Sunday, July 8, 2018

Shorebreak: The Clark Little Story (King, 2016): Mini-Film Review

Peter King's one hour documentary on Clark Little's shorebreak photography on the North Shore of Oahu is inspiring. Little allows everyone who sees his images to experience the beauty and power of the ocean's energy by witnessing the moment between a wave breaking and crashing on the shore--and he's in the middle/underneath/within it all, in the impact zone getting absolutely smashed, with a handheld camera in a watertight housing. It would be a sheer risk for most, for Little it's a joy.

Multiple interviewees in the film, from Jack Johnson to Kelly Slater to the late Brock Little, confirm that Clark Little captures a time and space that is extremely uncomfortable for most of us to be in. This is true. But it's the way that this time and place is presented in Little's photography, with a keen eye for balance and a deep appreciation of nature, that makes the film experience effective.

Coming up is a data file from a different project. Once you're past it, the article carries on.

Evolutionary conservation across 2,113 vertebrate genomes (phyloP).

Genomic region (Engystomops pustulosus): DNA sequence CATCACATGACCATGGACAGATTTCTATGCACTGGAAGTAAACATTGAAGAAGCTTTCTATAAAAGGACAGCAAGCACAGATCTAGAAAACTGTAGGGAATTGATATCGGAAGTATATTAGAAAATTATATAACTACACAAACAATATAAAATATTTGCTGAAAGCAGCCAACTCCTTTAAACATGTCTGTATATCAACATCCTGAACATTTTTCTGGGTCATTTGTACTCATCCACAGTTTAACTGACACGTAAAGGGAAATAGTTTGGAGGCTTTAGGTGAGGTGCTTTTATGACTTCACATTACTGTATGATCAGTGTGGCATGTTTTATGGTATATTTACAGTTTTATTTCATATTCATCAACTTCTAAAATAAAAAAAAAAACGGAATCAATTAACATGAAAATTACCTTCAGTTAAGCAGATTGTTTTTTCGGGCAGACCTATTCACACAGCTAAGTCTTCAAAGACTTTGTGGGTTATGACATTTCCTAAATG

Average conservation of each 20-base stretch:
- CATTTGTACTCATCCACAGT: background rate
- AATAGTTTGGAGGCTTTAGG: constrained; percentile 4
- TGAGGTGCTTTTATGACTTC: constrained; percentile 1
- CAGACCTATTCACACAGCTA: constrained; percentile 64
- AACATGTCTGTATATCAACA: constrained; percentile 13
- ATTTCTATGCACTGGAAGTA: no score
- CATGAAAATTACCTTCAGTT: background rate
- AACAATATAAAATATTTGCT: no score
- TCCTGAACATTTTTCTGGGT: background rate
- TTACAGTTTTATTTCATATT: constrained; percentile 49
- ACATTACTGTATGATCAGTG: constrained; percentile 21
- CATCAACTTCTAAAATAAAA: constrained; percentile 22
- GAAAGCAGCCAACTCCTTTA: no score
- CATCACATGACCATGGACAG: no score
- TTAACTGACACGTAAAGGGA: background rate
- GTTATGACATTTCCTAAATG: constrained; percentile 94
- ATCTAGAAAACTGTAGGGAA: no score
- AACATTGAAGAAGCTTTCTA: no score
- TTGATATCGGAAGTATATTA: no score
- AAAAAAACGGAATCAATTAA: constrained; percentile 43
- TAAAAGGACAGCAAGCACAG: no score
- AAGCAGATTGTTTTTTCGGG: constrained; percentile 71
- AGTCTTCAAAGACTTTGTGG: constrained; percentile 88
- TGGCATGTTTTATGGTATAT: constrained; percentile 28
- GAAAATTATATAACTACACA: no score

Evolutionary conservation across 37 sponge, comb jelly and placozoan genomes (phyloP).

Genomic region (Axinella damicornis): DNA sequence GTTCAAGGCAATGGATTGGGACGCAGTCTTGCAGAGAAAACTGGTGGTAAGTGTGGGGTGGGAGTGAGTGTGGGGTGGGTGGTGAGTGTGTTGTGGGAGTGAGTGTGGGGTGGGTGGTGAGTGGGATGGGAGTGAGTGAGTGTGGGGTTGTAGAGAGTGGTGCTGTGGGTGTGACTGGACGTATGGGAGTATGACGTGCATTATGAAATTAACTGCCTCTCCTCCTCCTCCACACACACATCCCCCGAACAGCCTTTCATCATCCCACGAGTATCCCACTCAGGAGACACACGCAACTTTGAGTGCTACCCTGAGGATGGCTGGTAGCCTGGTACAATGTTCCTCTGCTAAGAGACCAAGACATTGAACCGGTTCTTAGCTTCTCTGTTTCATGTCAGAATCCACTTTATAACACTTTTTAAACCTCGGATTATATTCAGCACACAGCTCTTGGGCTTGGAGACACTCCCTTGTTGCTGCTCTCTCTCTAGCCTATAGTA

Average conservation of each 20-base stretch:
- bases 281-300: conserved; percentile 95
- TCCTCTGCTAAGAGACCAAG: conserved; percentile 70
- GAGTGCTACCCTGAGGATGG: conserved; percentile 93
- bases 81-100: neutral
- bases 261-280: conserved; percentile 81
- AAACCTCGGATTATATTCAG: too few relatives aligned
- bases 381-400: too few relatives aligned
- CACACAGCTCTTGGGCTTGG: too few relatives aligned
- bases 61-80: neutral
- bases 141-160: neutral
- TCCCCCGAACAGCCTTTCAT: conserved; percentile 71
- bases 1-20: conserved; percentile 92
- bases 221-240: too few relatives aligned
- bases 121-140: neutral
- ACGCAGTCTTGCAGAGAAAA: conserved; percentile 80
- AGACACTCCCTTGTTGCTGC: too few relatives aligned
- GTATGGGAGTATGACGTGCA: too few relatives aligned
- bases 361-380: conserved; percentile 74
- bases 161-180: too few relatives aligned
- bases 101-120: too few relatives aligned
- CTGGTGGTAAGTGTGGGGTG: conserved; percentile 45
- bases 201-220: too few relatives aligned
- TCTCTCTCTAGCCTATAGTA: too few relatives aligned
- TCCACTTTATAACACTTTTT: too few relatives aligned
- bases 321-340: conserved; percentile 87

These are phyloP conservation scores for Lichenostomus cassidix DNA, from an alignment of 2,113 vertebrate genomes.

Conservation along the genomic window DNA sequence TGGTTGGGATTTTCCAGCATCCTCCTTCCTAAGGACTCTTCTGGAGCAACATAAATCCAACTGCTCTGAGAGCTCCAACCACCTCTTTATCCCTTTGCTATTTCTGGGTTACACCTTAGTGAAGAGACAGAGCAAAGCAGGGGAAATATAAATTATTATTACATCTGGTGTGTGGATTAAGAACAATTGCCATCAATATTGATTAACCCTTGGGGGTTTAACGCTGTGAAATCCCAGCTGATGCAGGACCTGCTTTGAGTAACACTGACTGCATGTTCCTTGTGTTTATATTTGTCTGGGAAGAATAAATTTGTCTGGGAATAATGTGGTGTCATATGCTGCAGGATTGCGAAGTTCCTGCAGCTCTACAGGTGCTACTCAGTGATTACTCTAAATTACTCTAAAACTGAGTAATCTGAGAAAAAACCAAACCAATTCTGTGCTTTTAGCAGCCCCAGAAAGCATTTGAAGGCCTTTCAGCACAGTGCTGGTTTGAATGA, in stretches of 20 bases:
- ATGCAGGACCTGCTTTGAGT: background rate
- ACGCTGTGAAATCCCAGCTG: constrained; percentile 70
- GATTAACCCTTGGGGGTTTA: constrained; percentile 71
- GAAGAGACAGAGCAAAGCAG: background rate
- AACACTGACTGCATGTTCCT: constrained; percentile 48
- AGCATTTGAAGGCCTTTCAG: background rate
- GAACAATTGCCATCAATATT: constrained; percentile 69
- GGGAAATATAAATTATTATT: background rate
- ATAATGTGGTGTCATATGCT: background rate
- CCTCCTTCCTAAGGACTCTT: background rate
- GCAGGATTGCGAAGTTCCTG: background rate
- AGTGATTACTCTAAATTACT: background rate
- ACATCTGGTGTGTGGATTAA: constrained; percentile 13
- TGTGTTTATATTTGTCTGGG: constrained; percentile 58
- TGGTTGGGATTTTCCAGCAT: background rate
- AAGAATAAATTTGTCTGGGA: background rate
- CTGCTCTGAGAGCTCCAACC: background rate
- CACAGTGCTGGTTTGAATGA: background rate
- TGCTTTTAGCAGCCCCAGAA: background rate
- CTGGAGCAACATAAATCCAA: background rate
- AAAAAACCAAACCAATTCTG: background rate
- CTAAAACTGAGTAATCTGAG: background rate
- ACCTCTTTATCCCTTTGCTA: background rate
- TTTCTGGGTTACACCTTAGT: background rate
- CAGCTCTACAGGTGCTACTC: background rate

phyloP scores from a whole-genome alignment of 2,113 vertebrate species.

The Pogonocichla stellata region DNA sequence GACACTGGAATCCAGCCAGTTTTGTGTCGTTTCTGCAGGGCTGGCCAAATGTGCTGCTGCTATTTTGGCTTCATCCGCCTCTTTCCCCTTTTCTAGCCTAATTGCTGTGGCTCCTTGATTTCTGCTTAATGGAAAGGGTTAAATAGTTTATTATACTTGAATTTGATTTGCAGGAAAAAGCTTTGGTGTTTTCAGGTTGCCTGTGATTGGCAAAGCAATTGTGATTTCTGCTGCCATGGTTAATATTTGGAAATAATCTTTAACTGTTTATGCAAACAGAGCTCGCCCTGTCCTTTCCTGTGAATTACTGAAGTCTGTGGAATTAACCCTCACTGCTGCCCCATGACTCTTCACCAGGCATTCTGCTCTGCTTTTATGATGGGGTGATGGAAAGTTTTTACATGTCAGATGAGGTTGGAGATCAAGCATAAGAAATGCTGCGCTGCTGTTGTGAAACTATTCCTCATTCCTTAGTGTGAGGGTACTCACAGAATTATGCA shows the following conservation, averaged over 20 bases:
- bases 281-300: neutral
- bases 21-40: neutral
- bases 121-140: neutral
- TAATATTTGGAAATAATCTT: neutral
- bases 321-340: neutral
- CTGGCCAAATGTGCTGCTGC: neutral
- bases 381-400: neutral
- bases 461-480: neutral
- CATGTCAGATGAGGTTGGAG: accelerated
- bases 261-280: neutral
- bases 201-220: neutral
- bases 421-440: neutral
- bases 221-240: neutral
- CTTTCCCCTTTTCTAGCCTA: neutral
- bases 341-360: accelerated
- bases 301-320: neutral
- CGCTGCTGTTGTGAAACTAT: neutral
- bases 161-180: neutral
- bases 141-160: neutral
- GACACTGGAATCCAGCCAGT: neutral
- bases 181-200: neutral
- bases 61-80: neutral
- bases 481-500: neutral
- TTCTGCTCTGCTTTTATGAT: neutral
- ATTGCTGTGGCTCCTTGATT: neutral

While brief, the documentary may still feel repetitive if being in the ocean is not in your wheelhouse. But it's clear that Little's artwork is driven by passion, and I love that. My favorite segment is when Little is away from the shore swimming peacefully and in his element with sharks.

The film is currently (July, 2018) streaming on Amazon. Clark Little's website is at this link:, and his Instagram here:

Shorebreak: The Clark Little Story trailer on YouTube

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